Zimbabwe opposition Movement for Democratic Change founding president Morgan Tsvangirai took his campaign for the presidency to the high density suburbs of Harare Thursday, walking the streets of Budiriro, Mufakose, Kambuzuma, Kuwadzana, Dzivarasekwa and Tynwald to focus attention on poverty and misery.
Tsvangirai told reporters later that he had seen "unprecedented levels of poverty, unemployment and hunger," promising to restore the country's battered economy if he defeats President Robert Mugabe and independent Simba Makoni in the election coming up on March 29. A fourth presidential candidate is virtually unknown.
"We've come here to give all these people hope that the change that is coming is one they can trust, one that will make a difference in the face of massive unemployment, hunger and unprecedented poverty we have all witnessed. The bankrupt Mugabe regime has no solutions to offer," Tsvangirai told journalists.
Meanwhile, a top aid to rival presidential candidate Simba Makoni accused the Central Intelligence Organization of sabotaging efforts to launch the campaign of the former finance minister who was cast out of the ruling ZANU-PF party early this month on declaring his candidacy in a direct challenge to President Mugabe.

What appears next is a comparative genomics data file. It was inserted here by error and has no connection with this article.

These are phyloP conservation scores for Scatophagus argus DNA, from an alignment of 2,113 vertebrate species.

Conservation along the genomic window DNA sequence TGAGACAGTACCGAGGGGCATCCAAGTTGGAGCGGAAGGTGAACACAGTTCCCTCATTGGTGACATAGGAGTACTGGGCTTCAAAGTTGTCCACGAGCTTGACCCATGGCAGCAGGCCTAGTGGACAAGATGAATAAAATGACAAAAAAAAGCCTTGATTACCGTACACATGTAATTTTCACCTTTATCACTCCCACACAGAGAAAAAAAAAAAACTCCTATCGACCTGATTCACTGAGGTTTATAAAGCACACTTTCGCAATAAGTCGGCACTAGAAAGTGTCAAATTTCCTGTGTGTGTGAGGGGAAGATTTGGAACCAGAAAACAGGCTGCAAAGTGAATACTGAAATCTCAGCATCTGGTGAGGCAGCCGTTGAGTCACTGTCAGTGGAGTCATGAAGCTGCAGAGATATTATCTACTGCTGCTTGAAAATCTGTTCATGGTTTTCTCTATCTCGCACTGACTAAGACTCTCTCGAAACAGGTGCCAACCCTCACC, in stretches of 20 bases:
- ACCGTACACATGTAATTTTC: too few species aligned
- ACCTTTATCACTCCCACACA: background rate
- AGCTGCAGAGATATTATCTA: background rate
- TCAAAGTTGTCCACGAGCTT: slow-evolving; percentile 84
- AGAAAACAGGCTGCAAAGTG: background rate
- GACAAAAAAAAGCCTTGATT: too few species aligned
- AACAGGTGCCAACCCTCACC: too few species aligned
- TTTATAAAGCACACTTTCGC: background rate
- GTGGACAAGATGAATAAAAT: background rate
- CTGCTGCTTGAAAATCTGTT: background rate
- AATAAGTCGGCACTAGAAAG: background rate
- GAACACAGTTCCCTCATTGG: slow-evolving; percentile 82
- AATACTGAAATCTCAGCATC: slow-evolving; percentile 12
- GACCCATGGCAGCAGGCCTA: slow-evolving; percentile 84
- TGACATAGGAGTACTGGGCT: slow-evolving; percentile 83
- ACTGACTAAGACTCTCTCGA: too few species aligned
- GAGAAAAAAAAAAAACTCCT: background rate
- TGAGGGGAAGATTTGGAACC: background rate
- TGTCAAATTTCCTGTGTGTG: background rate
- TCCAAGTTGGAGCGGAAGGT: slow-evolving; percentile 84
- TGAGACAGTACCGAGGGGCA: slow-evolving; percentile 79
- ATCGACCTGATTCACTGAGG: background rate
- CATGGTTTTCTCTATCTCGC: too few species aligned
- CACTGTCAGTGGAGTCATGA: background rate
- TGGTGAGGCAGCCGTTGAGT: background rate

Makoni spokesman Denford Magora said the organization had intended to launch its campaign in Murehwa and Mutoko in Mashonaland East Province, a ZANU-PF stronghold, but encountered a number of suspicious setbacks.
Magora says service stations that had agreed to provide fuel were being threatened, and the country's Central Vehicle Registry told the campaign it will take two weeks to register their vehicles, because it has run out of number plates – a problem that has been frustrating Zimbabweans doing business with the agency since 2006.
Tsvangirai spokesman George Sibotshiwe told reporter Blessing Zulu of VOA's Studio 7 for Zimbabwe that the MDC founder's impromptu tour of the high-density suburbs or townships was undertaken to highlight the hardships people are experiencing.